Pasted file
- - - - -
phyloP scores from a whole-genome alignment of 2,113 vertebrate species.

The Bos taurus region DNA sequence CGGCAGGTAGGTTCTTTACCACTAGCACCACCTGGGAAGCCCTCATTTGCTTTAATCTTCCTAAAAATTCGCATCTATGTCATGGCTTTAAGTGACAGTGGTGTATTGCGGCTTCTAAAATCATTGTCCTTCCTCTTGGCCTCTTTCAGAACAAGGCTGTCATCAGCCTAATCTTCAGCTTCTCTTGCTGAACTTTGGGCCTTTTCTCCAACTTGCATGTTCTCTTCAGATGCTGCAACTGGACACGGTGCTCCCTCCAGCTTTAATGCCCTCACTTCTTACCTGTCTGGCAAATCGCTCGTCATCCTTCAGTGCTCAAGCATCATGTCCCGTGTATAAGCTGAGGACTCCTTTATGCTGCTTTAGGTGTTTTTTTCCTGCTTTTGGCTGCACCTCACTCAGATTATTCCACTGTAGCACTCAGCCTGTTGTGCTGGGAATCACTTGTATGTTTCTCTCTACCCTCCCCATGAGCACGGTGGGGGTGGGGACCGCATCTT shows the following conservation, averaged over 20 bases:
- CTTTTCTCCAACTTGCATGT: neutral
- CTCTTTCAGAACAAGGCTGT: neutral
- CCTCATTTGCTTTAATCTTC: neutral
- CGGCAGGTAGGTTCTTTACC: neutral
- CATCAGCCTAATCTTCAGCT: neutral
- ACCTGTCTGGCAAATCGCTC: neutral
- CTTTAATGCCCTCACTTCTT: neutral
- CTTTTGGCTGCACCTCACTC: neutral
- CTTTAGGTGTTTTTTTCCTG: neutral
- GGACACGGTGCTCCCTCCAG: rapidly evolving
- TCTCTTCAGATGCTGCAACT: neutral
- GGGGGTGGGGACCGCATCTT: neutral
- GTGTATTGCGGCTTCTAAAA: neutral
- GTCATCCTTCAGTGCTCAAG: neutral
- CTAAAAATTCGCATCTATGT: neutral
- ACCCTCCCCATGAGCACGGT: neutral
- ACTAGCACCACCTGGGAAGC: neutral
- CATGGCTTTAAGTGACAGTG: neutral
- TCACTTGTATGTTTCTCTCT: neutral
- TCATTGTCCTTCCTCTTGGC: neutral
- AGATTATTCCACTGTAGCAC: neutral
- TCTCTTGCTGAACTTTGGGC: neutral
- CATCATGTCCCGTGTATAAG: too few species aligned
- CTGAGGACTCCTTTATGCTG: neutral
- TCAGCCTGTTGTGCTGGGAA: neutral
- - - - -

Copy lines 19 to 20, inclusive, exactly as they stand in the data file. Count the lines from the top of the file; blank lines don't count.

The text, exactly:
- ACTAGCACCACCTGGGAAGC: neutral
- CATGGCTTTAAGTGACAGTG: neutral